Praat scripting tutorial

Setting up a development environment

For those that have any programming experience, the title is kind of a joke, especially if you've lost a day installing Microsoft development tools. There is not much you need to install. I'm sorry we haven't jumped right into teaching how to make your Praat scripting magic happen yet, but from my personal experience, you will come to appreciate what this page gives you later.

Download this zip zile, scan for viruses just in case, extract it, and move the folder that was inside of it to your Documents folder if you please, so we will have a common folder we can reference throughout the tutorial. When you're finished, you should have a folder called "praatTutorial" in your Documents folder.

Back in the Praat main window, open the script "extractWords.praat" by going to File > Open Praat script and navigating to the file. This opens a window we saw before, a "Script Editor" window. Don't worry about reading this script for now. Run the script.

Oops! That generated an error. This error gives us some cryptic error about strings or something, which if you're like me when I started means nothing to you. Well, one clue is that there's a problem with line 109. Go to line 109 and change it to ...

What's that, you say? You don't feel like counting to one hundred and nine? Well, me neither. You could go to the "Search > Go to line..." command, but I have another suggestion.

Download a nice text editor!!!! You owe it to yourself. The default apps on Mac and Windows for opening text files are GARBAGE. I recommend Sublime Text for three reasons: it automatically shows you line numbers, it's *essentially free (it has an unlimited trial period), it's cross-platform, and (the real reason) someone made a plugin that lets you view Praat scripts in pretty colors like this (actually better than this, I couldn't find one for the web, this site uses highlighting for the language "Ruby"):


if interactive == 1
	#appendInfoLine: "Interactive"

	inFile$ = chooseReadFile$: "Choose a Praat .Collection file"
	@getParentDir: inFile$	
	wd$ = getParentDir.result$ 
	outDir$ = wd$

	beginPause: "Which tier?"
		comment: "Enter the number of the tier the word labels are on"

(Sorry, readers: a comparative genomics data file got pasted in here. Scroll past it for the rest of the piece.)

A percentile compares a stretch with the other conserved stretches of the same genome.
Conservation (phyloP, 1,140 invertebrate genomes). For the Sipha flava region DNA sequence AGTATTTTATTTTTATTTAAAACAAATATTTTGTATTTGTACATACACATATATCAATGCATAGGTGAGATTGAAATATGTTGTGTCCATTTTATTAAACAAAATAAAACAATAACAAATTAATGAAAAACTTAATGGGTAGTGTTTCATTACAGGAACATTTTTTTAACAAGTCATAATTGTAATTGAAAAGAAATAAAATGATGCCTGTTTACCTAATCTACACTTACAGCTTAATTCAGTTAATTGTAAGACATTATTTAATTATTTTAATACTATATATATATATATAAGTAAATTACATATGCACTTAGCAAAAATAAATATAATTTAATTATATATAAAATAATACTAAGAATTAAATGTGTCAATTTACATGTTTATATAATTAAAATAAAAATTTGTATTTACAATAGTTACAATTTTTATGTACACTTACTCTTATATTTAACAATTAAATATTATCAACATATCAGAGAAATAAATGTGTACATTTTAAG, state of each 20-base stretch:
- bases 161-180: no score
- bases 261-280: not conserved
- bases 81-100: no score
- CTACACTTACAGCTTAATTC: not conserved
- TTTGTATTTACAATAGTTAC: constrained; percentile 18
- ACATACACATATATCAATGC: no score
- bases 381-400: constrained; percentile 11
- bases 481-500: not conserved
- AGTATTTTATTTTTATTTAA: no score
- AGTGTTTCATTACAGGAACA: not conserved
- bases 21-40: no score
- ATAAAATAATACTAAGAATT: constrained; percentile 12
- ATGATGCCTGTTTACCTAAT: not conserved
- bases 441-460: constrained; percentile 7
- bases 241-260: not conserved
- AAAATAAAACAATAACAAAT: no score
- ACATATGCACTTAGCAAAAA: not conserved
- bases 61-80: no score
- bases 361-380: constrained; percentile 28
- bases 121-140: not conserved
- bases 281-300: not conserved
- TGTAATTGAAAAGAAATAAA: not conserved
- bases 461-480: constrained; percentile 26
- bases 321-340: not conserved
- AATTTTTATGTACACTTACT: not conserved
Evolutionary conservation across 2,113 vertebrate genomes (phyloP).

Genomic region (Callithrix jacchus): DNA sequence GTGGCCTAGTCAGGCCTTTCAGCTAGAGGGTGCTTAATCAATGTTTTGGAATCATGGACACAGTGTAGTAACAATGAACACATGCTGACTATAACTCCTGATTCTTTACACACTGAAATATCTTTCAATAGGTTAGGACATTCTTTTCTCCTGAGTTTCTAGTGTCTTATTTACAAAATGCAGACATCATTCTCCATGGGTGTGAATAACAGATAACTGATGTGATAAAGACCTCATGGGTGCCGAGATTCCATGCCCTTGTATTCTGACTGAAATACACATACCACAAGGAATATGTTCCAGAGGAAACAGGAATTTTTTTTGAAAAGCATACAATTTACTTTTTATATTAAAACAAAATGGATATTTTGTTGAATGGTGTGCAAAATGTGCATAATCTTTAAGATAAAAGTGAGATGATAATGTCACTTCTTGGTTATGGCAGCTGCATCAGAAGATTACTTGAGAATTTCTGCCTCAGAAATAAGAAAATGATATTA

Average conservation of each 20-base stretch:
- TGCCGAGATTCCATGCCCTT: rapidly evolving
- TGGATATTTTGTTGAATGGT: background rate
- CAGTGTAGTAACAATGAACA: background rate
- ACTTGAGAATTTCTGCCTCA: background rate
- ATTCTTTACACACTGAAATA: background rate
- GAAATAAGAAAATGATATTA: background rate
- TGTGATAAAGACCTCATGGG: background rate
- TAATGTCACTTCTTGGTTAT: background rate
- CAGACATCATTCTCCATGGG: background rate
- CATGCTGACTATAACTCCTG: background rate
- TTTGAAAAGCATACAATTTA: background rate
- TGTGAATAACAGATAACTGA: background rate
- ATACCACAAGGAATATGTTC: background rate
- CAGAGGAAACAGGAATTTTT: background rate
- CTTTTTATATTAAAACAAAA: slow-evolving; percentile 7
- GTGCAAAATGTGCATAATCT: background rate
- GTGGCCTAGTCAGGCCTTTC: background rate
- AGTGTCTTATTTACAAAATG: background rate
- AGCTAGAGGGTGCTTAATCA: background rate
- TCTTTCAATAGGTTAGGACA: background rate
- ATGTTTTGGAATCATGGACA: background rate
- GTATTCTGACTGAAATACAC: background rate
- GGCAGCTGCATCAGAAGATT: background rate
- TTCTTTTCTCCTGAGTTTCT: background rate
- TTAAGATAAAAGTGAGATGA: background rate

positive: "Tier_number", 1
		comment: "How do you want to save the file(s)?"
		choice: "Pick one", 1
			option: "Together in a .Collection file"
			option: "Separate wav and TextGrid files"
			option: "Only the wav file"
	clicked = endPause: "Continue", 1

	wordTier = tier_number

	saveTG = pick_one
	if saveTG == 1
		saveTG$ = "Collection"
	elif saveTG == 2
		saveTG$ = "sep"
	elif saveTG == 3
		saveTG$ = ""
	endif

endif

This is called "syntax highlighting", and beyond being pretty, it helps you visualize your code quickly and spot errors more easily. You know what they say, "Once you have more colors than just black, you never go back". They say that. For real. For example, look what happens at the last line, where I forgot a closing quote:


# Famous Canadians named Justin

theBiebs = "Justin Bieber"
theNoz = "Justin Nozuka"
trudy = "Justin Trudeau

It's friggin great. I can see right away that something went wrong. Thank you Mauricio Figueroa for writing the sublime version, available here, which includes installation instructions (tip: to get the files, click on the "Download ZIP" button). And thanks to the others who have written plugins for Notepad++ (Windows), and Kate (Linux). Also, it's available for Vim. Although if you use Vim, I'm not sure why you're reading this tutorial...

After getting a nice text editor and installing syntax highlighting, it will work if you give your files a .praat extension.

Since we want line numbers and pretty colors, we're not going to use Praat's Script Editor as our main editing terminal for longer scripts. I personally use the Praat script editor like a type of scratchpad. If I'm working on a longer script, and I come across a problem I haven't tried to solve before, I don't want to try to solve it amidst all the complexity of my longer script. I'll open a Praat Scripting Window and make a miniature version of this problem I'd like to solve. Then I'll copy it into my fancy text editor when it works..

Open the file in your shiny new text editor, and change line 109 to the following. Look hard to spot the small difference:


	seldObj$ = selected$()

Back in the Praat scripting window, we don't want to type the same changes twice. Not only is this annoying, it's very prone to error. So in the File menu, select "Reopen from disk" to refresh the file. Run the script again. It should run successfully.

When I'm working on non-trivial scripts in Praat my workflow is similar to what we just did: I open the script in both my fancy text editor and in Praat, but edit the file ONLY in the fancy text editor, and refresh and run it in Praat. It is very important to have a consistent workflow and not have to worry about where and when edits were made. You will quickly go insane and hate life.

Next page: Numeric variables